Dr. GR Raghavender, Joint Secretary at the National Mission for Justice Delivery & Legal Reforms shares his insights on social justice and Gram Nyayalaya, a central government scheme on rural justice, with Education Post’s Tanay Kumar.
You first studied botany, zoology, botany and then library science. After that you did your postgraduation in Development Studies. Why the switch?
I did my graduation in botany, zoology and chemistry as a basic degree. After that. I went to the University College of Arts and Social Sciences, Osmania University, Hyderabad, where I completed my bachelor’s in library and information sciences (ILSc) because I was really interested in reading books.
While studying library and information science, I came in contact with many students who were preparing for civil services. Many chose the subjects of arts and humanities for the Union Public Service Commission Civil Services Examination. So, before opting for civil services, I completed my master’s in history and archaeology with a gold medal. I the chose history and anthropology as subjects for the UPSC examination and got selected. I was first posted at the Economic Affairs Wing of the Ministry of Finance.
To improve performance and gain global perspective, several ministries keep sending civil servants to colleges and institutions that are globally recognised in their streams. I was selected by the ministry itself to study at the Institute of Development Studies under Erasmus University in the Netherlands. So, that’s how I completed my master’s in Development Studies. The course was really helpful for me to create good policies, analyze the existing ones around the world and discuss various issues. This study was of great help when I was drafting the copyright law that was enacted in 2012.
Please share your opinion on the new National Education Policy (NEP) 2020, and its multidisciplinary provision?
The NEP 2020 is really disruptive and encouraging as it doesn’t only stress on basic and advanced education but it also emphasizes job creation as well. The policy encourages students to not only get the education but also contribute to nation-building, either economically or through social engagements.
The multidisciplinary approach in the policy will empower students to learn several subjects and aspects of social development. Also, this provision will create a sense of empathy among students towards people from all strata of society. In short, it’s fantastic and futuristic.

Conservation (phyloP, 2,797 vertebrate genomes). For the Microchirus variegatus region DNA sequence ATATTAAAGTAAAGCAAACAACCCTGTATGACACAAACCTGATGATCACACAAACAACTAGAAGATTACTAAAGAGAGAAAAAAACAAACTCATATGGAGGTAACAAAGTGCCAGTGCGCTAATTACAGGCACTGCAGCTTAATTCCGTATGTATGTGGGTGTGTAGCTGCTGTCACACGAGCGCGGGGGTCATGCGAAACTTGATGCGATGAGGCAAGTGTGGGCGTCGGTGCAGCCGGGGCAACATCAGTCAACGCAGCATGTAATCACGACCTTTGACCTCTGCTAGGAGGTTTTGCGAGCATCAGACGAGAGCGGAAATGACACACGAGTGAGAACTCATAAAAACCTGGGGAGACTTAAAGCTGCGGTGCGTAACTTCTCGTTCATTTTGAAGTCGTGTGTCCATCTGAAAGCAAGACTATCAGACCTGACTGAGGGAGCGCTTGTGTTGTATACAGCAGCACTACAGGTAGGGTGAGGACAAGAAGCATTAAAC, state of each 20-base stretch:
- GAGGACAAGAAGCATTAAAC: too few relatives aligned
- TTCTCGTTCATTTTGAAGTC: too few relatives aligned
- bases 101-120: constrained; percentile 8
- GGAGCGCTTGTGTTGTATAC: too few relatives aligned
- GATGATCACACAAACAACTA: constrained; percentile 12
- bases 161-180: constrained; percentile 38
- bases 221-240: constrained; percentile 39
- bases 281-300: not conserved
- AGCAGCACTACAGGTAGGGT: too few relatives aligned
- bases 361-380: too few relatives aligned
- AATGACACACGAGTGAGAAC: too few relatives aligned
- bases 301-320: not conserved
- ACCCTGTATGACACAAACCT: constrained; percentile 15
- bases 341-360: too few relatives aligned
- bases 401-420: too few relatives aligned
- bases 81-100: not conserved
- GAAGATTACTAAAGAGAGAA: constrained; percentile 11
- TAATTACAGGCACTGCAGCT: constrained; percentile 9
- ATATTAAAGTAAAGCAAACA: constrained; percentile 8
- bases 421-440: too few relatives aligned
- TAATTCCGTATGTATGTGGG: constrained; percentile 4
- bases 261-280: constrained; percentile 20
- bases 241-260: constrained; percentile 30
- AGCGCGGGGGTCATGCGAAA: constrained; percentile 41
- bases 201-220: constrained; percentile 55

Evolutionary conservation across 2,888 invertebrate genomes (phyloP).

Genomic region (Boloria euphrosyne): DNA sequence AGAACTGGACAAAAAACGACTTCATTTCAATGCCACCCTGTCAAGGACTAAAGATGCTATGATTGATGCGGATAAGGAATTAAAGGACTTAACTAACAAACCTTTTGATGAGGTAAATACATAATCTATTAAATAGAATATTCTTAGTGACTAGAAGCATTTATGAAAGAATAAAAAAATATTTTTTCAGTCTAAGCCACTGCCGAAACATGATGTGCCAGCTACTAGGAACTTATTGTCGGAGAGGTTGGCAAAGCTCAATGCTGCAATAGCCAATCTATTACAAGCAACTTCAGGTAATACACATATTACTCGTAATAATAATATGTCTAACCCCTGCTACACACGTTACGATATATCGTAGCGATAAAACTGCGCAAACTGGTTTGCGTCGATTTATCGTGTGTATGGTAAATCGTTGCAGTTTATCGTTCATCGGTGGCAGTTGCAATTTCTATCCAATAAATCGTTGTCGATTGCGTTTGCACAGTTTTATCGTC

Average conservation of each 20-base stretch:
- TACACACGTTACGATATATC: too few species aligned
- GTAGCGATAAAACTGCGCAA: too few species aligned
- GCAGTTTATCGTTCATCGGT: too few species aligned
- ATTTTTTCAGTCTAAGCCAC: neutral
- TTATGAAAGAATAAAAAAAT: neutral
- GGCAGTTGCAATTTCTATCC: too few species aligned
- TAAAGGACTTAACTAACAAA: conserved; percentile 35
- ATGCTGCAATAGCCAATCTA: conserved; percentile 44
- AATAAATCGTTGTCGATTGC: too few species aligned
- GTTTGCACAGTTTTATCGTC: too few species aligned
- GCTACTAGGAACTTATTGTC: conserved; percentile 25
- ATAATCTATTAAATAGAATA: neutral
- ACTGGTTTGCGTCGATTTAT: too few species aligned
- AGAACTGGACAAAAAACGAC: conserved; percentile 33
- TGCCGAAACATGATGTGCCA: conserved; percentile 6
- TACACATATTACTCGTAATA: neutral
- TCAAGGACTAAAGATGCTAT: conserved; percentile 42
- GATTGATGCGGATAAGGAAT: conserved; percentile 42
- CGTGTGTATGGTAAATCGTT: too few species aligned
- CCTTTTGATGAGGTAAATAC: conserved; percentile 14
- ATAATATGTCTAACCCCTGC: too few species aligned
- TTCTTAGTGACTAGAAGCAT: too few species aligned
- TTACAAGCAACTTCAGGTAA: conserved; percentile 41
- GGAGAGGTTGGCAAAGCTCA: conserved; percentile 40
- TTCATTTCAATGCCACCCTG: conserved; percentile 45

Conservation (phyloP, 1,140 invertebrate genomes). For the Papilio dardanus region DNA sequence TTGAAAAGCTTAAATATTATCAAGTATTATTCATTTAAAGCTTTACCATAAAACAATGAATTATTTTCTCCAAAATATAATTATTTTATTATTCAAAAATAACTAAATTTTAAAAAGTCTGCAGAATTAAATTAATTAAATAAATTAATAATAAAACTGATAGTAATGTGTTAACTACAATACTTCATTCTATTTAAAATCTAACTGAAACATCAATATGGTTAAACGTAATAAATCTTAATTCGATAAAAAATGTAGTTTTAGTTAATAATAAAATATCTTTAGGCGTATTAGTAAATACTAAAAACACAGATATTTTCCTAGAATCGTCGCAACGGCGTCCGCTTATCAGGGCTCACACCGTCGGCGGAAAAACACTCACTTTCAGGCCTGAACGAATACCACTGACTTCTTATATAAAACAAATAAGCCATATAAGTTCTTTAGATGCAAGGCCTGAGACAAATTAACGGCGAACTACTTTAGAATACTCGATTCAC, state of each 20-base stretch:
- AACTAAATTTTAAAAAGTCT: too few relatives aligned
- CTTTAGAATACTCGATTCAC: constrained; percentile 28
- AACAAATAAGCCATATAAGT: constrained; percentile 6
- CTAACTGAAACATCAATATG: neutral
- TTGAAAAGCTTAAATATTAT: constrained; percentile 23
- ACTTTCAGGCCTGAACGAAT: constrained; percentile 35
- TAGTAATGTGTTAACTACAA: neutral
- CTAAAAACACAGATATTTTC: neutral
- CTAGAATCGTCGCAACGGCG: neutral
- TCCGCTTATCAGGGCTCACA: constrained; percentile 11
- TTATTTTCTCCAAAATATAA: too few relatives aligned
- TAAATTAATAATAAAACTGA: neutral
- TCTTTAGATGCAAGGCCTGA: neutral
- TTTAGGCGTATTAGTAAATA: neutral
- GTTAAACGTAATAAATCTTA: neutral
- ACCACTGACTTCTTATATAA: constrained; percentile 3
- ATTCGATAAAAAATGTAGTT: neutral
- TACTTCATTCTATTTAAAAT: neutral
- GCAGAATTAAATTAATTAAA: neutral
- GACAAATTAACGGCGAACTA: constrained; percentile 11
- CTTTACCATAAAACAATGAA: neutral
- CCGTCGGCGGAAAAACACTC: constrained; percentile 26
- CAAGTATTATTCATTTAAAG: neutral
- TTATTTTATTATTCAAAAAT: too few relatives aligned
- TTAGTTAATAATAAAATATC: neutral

What are some praiseworthy social and non-academic practices you came across during your time at Rotterdam?
Cleanliness is the first social practice I really admired in the Netherlands. Most of the people there religiously and regularly follow cleanliness and trash dumping. Every Wednesday, the garbage truck used to pick the trash that is separated into biological and non-biological waste. Plus, I never saw anyone throwing garbage on the roads or open areas. I would like to take this opportunity to thank our honourable Prime Minister Narendra Modi for launching the Swachch Bharat campaign (cleanliness campaign), which invoked an urgent sense of cleanliness among Indians.
Another practice was biking, or cycling as we call it in India. Dutch people cycle to wherever they need to go for their daily work. They almost never take out their automobiles unless absolutely necessary. It does not matter if the person is an executive at a big company or a security guard; they all cycle to work. Besides keeping the pollution in check, it brings about a sense of equality among citizens.
What fields of study would you recommend if someone wishes to work National Mission for Justice Delivery & Legal Reforms or the government in general?
Primarily, those students who are studying law and social justice are a good fit. Graduate students of law, public policy, social justice, legal affairs, policy management, social development, rural development, urban development, development studies may be good to work with the ministry. If there are other courses that are pertaining to these streams, they are also as helpful.